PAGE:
Lost in the Movies: FBI Chief of Staff Denise Bryson (TWIN PEAKS Character Series #71)

FBI Chief of Staff Denise Bryson (TWIN PEAKS Character Series #71)

The TWIN PEAKS Character Series surveys one hundred ten characters from the series Twin Peaks (1990-91 on ABC and 2017 on Showtime as The Return), the film Twin Peaks: Fire Walk With Me (1992), and The Missing Pieces (2014), a collection of deleted scenes from that film. A new character study will appear every Monday, Wednesday, and Friday although patrons will have immediate access to each entry a month before it goes public. There will be spoilers.
indicates passages added or revised since 2017, if you want to skip directly to fresh material; this is a revision of an earlier piece written before the third season.

Denise's professional acumen and pleasant personality keep those around her focused on the job, even as they adjust to her transition as a female.

Thursday, March 16, 1989
Denise Bryson arrives at the Twin Peaks sheriff's station on behalf of the DEA and she causes a stir right away, not because of her task - to investigate FBI Agent Dale Cooper for his alleged involvement in cocaine trafficking - but because of her appearance. "Dennis?" asks a stunned Cooper, who knew Denise when she identified and presented as a man. "Actually, I prefer Denise, if you don't mind," the DEA agent responds politely. She is introduced to Sheriff Harry Truman and Deputy Hawk Hill and chitchats about the pleasant nature of the town ("It's a bit more complicated than that," the sheriff admits when Denise remarks, "I picture you chasing lost dogs and locking up the town drunk"), before discussing Cooper's case (Cooper says he's being set up) and her impending stay at the Great Northern Hotel. That night, Cooper greets her at the bar of the hotel, where a big wedding is being celebrated (she caught the bouquet, although she admits her advantage as a former varsity wide receiver). She tells him that they found cocaine residue in his car - while she believes it's a frame, there's only so much she can do to help him in her position. After she gently reminds him to call her "Denise" not "Dennis," Cooper asks about her transition, and she says that she discovered her identity during a sting operation in which she played a transvestite to bust a dealer. In the process, she discovered she felt far more relaxed in women's clothing and would remain in "costume" after the workday was finished. Later in the evening she dances with a delighted Deputy Andy Brennan.

Friday, March 17, 1989
Denise enters Cooper's hotel room to discover him with Audrey Horne, an attractive young woman. She's initially jealous to see another woman in with Cooper. Then she discovers Denise is in the DEA; thrilled at the possibility of female agents, an excited Audrey kisses a surprised Cooper on her way out the door. Cooper then reveals to Denise what the teenage girl brought him: black-and-white surveillance photos of a meeting between Jean Renault (a Canadian mobster), Preston King (the same corrupt Mountie who accused Cooper of stealing cocaine from Jean's bordello), Ernie Niles (a visitor to town), and Hank Jennings (an ex-con local). Cooper is impressed by the pictures and wants to set up a sting, but Denise pushes a more important subject: how old is Audrey? Cooper chuckles at Denise's interest, assuming that because she identifies as a women her sexuality would change. Denise playfully corrects his impression with a turn of phrase (see "Best Line") followed by, "Know what I mean?" A cheerful Cooper admits, "Not really." That night, Denise approaches Ernie in the RR Diner, revealing the photos of him, her DEA badge, and an ultimatum: either he helps them bust the rest of the gang or he's going back to prison for a long, long time. As a thunderstorm rages outside Cooper's room, Cooper and Denise interrogate a nervous Ernie, eventually getting him to reveal the proposed deal: four kilos of cocaine are to be unloaded, but he doesn't have a buyer. Denise volunteers for that role.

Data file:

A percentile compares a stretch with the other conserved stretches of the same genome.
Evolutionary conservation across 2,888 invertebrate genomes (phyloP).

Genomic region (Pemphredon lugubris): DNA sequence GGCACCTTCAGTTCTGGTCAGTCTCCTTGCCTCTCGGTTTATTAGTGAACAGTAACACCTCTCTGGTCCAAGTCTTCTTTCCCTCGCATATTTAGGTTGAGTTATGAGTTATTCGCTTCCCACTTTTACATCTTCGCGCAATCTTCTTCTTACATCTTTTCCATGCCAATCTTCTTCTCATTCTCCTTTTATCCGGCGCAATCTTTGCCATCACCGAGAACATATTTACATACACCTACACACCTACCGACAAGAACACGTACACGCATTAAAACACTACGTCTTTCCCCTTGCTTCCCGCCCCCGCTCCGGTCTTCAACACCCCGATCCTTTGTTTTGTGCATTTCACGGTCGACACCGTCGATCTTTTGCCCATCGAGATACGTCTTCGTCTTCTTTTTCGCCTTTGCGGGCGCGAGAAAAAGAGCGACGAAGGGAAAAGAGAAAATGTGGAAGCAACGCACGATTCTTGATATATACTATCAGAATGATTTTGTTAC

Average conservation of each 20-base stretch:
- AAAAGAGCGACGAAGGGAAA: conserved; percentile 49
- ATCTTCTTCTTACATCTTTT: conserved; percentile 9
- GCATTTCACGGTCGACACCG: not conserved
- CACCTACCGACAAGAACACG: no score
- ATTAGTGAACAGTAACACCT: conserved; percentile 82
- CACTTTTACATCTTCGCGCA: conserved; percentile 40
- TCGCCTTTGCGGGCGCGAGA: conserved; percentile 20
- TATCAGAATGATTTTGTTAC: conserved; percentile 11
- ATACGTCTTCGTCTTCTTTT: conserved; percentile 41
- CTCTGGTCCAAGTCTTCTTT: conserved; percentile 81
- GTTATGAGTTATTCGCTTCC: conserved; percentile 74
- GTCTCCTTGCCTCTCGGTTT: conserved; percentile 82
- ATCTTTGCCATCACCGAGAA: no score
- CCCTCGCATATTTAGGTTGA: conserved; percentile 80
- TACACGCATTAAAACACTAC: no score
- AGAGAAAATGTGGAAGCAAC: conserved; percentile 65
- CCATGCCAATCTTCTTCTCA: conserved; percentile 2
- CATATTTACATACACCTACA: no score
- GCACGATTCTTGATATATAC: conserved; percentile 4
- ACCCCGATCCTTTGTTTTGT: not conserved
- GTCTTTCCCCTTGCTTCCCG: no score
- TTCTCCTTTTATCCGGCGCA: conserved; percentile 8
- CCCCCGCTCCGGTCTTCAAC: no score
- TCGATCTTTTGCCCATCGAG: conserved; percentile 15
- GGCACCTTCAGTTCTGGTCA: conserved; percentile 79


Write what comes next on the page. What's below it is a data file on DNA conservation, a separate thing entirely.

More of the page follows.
Saturday, March 18, 1989
A stressed-out Ernie, pushed by Cooper and Denise, finally makes the call to Jean, setting up the buy for that afternoon. A few hours later, while Ernie is being wired by Deputy Hawk, Denise returns to the room disguised as "Dennis," a male buyer in a suit and ponytail, feeling that this persona will be more "appropriate" for the exchange. Observed from a nearby hiding spot by the sheriff and his deputies, including Cooper (the suspended FBI agent has been deputized just for this occasion), Denise and Ernie enter the decrepit Dead Dog Farm to make the deal. Unfortunately, Ernie's wire is discovered due to his prodigious sweat. Jean holds a gun to Denise's head and shouts to Cooper that the gig is up. Cooper offers himself in exchange for the hostages and remains inside the building as night falls. Then, a "stranger" approaches the door: it's Denise, dressed as a waitress, and carrying a tray. She lifts her dress to display her leg, but just as Jean starts to recognize her, Cooper spots the handgun tucked into her garter and grabs it. He shoots Jean dead as Denise tackles Mountie King, punching him out and pressing him up against the wall to handcuff him. Cooper thanks her for her ingenuity, and she credits Harry for the idea. The mission has been successful: the truth of the drug allegations has been discovered, a narcotics ring has been bused, and Cooper has been vindicated.